(Jose Maria Aznar was Prime Minister of Spain from 1996 to 2004
and is chairman of the Friends of Israel Initiative.)
SINAI TODAY: OLYMPIC GAMES AND ‘ILLEGAL OCCUPATION’
Chief Rabbi Warren Goldstein
Jerusalem Post, July 26, 2012
…As the nations of the world gather for the Olympic Games, flags wave proudly in the wind, representing the more than 200 participating countries. Every flag represents a country marked by borders which determine the athletes’ nationality.…
What makes these nations different? Who drew up these borders in the first place? They were drawn up arbitrarily by force of circumstances; is that enough to form nationhood? Evidently, it is: So much hinges on a border, which is merely an imperfectly—and often capriciously—drawn line.…
Among the many national flags at the Olympic Games, there is one that represents the most ancient of the nations, the only one which exists with its original land, language, religion and values as it had when it was born thousands of years ago: Israel. It is also the only country on earth whose original borders are not artificially nor arbitrarily created by human beings but delineated clearly in the Bible, a book which came into the world more than 3,330 years ago, authored by G-d Himself. As the Torah states (Numbers 34:1-12): “G-d spoke to Moshe saying… This is the land that shall fall to you as an inheritance… Your southern border shall be from the edge of the Dead Sea to the east…
“The border shall go around from Atzmon to the stream of Egypt. The western border shall be for you the Mediterranean Sea… This shall be for you the northern border… The border shall descend and extend to the bank of the Kinneret Sea to the east.
“The border shall descend to the Jordan [River], and its outskirts shall be the Dead Sea…”
In 1947, the United Nations allocated a much smaller portion within these borders as the area for the modern State of Israel. Since the Six Day War many countries have declared Israel’s presence in the West Bank an “illegal occupation.”…
How is it possible that the only nation in the world whose borders are not arbitrary, and who has an ancient, unbroken connection to its land is accused of illegal occupation? It is a particularly bitter irony when young nations of the world, barely a hundred years old themselves, accuse the oldest nation of all of colonialism, and deny its right to exist within its ancient borders.…
The audacity of those who contest Jerusalem as the capital of Israel is historically bizarre and unconscionable. Three thousand years ago the great capitals of today did not even exist; there was no London, Paris, Washington or Moscow—but Jerusalem was a Jewish city, and it was the capital of the Jewish state. Since the Roman conquest of Israel about 2,000 years ago, Jews mention the destruction of Jerusalem and the Temple at every wedding and funeral… in every prayer service and every time we say Grace after Meals. If Jerusalem is not the capital of the Jewish people and the Jewish state, then the very concept of a capital city has no meaning.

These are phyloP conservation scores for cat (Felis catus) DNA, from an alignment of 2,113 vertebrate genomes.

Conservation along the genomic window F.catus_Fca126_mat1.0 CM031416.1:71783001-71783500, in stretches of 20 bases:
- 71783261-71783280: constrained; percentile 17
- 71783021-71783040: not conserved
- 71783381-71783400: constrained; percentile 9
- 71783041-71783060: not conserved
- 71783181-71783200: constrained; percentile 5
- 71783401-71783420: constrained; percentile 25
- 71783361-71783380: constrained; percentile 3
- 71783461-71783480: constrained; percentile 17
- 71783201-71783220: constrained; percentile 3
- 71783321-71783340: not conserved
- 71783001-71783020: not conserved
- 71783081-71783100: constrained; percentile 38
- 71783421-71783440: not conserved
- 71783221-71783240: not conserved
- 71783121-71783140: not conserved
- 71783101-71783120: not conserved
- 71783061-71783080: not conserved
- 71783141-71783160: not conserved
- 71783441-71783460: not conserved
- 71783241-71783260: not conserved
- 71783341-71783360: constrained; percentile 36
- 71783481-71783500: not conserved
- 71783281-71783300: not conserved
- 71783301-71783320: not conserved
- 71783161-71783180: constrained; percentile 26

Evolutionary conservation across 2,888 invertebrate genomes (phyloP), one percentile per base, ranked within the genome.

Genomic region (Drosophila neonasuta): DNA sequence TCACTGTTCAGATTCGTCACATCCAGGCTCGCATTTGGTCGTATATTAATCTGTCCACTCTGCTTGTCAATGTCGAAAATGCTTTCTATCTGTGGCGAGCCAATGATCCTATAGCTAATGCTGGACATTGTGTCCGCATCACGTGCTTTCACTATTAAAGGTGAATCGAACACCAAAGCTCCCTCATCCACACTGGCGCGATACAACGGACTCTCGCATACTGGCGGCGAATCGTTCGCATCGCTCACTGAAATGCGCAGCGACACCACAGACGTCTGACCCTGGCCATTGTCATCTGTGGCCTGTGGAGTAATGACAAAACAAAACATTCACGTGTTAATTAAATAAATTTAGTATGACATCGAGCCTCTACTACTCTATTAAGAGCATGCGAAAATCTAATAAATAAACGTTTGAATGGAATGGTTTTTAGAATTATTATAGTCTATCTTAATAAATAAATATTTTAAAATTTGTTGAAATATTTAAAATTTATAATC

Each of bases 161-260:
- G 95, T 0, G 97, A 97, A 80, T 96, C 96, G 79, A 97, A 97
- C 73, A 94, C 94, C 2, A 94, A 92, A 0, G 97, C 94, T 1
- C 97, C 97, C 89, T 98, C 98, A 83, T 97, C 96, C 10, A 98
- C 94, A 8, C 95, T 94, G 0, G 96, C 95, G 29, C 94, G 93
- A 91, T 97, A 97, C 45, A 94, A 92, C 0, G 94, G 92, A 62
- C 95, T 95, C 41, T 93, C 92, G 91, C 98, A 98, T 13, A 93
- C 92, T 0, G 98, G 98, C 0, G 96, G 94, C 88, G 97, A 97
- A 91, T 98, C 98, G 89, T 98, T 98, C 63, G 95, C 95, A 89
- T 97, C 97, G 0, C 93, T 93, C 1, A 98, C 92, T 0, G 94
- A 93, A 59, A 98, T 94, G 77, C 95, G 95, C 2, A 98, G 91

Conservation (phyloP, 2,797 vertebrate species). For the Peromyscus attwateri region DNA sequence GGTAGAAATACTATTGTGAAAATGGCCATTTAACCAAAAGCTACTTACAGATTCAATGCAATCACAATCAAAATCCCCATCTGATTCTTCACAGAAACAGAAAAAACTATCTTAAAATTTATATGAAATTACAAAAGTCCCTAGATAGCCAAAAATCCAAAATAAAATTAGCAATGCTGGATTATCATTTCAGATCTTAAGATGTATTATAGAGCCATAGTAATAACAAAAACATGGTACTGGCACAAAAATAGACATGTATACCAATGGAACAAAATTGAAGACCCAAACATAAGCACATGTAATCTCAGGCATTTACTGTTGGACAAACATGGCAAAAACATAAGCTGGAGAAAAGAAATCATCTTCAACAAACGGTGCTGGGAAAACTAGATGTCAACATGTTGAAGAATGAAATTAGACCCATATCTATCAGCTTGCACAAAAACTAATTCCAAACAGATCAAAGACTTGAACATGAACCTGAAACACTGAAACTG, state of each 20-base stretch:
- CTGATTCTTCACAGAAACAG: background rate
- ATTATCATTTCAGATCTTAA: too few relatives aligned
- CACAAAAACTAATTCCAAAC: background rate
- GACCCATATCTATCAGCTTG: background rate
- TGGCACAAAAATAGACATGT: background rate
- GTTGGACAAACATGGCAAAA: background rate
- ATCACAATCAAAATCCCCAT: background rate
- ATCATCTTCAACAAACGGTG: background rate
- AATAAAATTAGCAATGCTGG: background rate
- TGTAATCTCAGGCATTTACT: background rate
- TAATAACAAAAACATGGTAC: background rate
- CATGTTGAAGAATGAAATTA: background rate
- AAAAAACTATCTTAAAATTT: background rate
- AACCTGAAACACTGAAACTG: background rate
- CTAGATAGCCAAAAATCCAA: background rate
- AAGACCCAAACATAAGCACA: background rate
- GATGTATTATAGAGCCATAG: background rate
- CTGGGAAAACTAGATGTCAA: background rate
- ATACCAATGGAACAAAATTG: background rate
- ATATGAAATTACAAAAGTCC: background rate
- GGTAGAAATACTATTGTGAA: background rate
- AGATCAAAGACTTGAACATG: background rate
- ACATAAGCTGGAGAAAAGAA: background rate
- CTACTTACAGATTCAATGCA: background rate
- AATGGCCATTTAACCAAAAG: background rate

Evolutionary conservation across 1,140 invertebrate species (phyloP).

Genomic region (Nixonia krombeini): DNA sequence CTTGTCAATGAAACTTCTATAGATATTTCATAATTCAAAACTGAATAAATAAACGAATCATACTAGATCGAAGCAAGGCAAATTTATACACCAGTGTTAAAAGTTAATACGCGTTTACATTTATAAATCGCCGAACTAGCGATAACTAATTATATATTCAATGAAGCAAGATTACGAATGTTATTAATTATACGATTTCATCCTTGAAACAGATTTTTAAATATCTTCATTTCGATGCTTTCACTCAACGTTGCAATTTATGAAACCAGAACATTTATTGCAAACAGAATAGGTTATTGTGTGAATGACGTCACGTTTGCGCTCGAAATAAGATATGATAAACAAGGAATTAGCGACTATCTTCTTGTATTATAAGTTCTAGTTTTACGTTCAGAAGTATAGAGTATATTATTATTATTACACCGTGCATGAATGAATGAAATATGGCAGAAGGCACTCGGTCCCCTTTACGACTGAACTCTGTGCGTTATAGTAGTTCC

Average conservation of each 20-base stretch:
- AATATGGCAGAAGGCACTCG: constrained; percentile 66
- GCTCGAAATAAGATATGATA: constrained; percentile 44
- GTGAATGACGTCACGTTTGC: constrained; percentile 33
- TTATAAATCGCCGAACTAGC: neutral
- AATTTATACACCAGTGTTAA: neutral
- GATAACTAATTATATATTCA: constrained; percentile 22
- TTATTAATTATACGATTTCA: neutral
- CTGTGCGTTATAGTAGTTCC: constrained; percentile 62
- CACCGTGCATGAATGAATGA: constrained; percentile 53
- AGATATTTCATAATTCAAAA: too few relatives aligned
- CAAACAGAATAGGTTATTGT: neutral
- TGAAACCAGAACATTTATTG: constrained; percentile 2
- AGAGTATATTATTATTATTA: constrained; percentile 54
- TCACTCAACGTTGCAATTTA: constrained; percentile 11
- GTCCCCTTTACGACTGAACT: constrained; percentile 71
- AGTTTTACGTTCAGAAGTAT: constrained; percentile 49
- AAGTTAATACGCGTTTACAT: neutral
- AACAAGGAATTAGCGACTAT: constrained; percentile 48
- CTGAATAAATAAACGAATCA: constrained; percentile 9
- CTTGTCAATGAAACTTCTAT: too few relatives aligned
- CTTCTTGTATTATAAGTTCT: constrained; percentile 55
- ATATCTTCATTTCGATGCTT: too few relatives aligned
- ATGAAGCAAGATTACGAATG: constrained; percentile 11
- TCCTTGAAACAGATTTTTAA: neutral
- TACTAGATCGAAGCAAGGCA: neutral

The Olympic Games officially open on the 27th of July. It is remarkable that on the Jewish calendar this date corresponds to Tisha B’av—the very day which, more than any other, demonstrates the eternal Jewish connection to Jerusalem and Israel. It is the fast day on which we mourn the destruction of Jerusalem and the Temple some 2,500 years and then again, almost 2,000 years ago.…
It is not only a day of sorrow, but also of repentance and reconnection with the Divine moral mission and destiny of the Jewish People. There is a well-known legend of Napoleon Bonaparte walking into a dimly lit synagogue on Tisha Be’av night. He asked why the congregants were sitting on the floor… mourning the destruction of Jerusalem and their Temple some 1,800 years before. Reportedly, Napoleon then said that a nation which remembers and is connected to its historic mission and destiny in such a way will one day regain its land, Jerusalem and its Temple.
Perhaps this year the kings, presidents and world leaders gathered in London for the Olympic Games will follow in the footsteps of Napoleon and find a synagogue to enter on Tisha B’av. Maybe then they will finally appreciate the eternal Jewish connection to Israel, Jerusalem and the values of the Torah…that [have] sustained the oldest, most resilient and ever-vital nation on earth, which has seen so many others burst onto the stage of history only to disappear forever. Maybe then they too will glimpse the truth of the world’s eternal nation.
(Warren Goldstein is chief rabbi of South Africa.)